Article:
I had this extreme attachment to wanting to nurse her, I wanted that experience and I felt like I was missing some special bond with her if I didn't get to nurse her. So it wasn't an easy decision when I stopped trying to latch her. But for my mental health, I had too. And I went through the grieving process of not being able to nurse. It sounds dramatic, but after struggling with infertility for many, many years, I didn't want to risk missing out on any part of motherhood, including breastfeeding. I cried, alot. Some days I still catch myself thinking, if I just held on for a little bit longer maybe things would have clicked for us. But I know now that our journey ended up right where it was meant to be. That was the beginning of my exclusively pumping journey, which I also never knew was a thing.
I made it exactly 13 months and 1 week of exclusively pumping for my beautiful girl before I officially hung up my pump. A bittersweet moment for sure.
I look at my daughter, and see how much she has grown, and I can't help but be so proud that my body has provided her the majority of the nutrition that she needed for the first year of her life. Its so rewarding and it made every pump worth it.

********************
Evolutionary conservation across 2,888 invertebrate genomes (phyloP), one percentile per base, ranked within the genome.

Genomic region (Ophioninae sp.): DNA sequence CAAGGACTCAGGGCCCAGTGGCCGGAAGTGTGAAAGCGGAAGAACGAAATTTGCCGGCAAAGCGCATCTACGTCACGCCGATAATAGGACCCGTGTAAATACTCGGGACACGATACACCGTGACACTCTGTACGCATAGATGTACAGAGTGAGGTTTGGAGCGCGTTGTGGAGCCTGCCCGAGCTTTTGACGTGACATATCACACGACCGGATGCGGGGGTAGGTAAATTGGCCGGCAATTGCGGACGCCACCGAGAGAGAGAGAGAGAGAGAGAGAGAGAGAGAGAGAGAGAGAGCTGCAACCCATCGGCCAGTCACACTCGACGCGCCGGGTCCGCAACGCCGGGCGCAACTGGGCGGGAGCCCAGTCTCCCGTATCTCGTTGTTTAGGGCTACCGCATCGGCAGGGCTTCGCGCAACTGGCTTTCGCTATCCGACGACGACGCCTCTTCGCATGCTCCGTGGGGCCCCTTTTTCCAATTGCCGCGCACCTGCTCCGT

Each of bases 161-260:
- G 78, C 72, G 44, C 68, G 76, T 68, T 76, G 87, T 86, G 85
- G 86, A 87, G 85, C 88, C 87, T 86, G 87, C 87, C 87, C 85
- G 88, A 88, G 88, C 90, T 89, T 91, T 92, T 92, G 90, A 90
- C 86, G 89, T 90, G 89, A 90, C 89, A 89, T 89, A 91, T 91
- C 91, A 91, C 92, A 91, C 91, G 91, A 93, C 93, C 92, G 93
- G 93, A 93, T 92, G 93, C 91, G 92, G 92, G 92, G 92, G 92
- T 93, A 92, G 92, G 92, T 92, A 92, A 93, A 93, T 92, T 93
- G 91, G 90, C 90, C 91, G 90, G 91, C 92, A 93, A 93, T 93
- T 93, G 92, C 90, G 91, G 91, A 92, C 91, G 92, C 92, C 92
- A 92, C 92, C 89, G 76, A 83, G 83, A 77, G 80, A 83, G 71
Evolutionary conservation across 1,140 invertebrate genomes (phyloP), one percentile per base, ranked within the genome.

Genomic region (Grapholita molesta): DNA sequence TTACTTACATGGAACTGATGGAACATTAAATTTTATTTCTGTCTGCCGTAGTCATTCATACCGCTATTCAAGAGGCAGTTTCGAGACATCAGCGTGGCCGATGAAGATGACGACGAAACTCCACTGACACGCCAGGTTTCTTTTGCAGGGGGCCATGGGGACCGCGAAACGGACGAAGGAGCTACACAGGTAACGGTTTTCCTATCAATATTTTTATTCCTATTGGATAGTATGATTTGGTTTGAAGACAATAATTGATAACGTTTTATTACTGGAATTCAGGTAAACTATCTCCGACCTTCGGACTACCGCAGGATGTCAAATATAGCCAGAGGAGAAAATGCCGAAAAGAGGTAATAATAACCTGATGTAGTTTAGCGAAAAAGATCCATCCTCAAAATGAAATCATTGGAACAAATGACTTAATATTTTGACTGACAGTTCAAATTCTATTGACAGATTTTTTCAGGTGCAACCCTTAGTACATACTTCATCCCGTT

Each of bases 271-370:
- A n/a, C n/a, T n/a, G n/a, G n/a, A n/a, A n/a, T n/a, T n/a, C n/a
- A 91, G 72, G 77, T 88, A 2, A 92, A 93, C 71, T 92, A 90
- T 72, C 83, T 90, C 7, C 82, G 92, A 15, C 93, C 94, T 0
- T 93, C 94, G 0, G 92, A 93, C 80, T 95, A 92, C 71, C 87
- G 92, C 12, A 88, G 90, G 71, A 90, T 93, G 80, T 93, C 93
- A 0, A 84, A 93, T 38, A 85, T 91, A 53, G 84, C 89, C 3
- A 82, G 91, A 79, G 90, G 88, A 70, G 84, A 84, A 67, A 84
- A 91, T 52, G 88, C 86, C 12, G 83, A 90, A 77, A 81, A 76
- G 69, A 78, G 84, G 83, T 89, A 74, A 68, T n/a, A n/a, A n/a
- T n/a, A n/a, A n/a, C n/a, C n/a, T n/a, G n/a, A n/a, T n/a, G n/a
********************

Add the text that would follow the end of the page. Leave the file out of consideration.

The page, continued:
PUMPING IS BREASTFEEDING TOO!!
This is something that took me a few months to get through my own head. I am no less of a breastfeeding mother because I pump.
If you made if through my incredibly long and drawn out breastfeeding story, I would love to hear yours! Send me an email or find me on facebook!
Why Am I Making Breastmilk Jewelry?
I bought my own DIY kit on Etsy, after seeing how expensive it was to pay for someone else to make me a piece. I had no intentions of starting a business of out this, it never ever crossed my mind. I simply wanted a piece of jewelry for myself, to have a keepsake to show for everything that I have been through on my own breastfeeding journey. My husband was the only one working at the time with an income greatly impacted by COVID, I had just gone on mat leave, money was tight.
My daughter has health issues and I am very open about them. I was sent home from the hospital with a baby, essentially being told that at any moment she could take a turn for the worse because of her brain condition and if that time ever did come then she would need brain surgery. But no one could tell me if or when this would happen. Needless to say, I've struggled a ton with postpartum anxiety and depression. I don't want to leave my daughter and for the first year of her life I wouldn't let her leave my sight. I'm not here to become wealthy. I just want to pay my rent so that I can continue to be a stay at home mom since my maternity leave ended.
So here we are. I am making beautiful, affordable, quality jewelry for other people all around the world now. I get to talk to women and empower other women every day. I get to help grieving loved ones carry there family member just a little bit closer to them. And I absolutely love every single thing about it but the best part is that I get to do it with my beautiful baby girl by my side.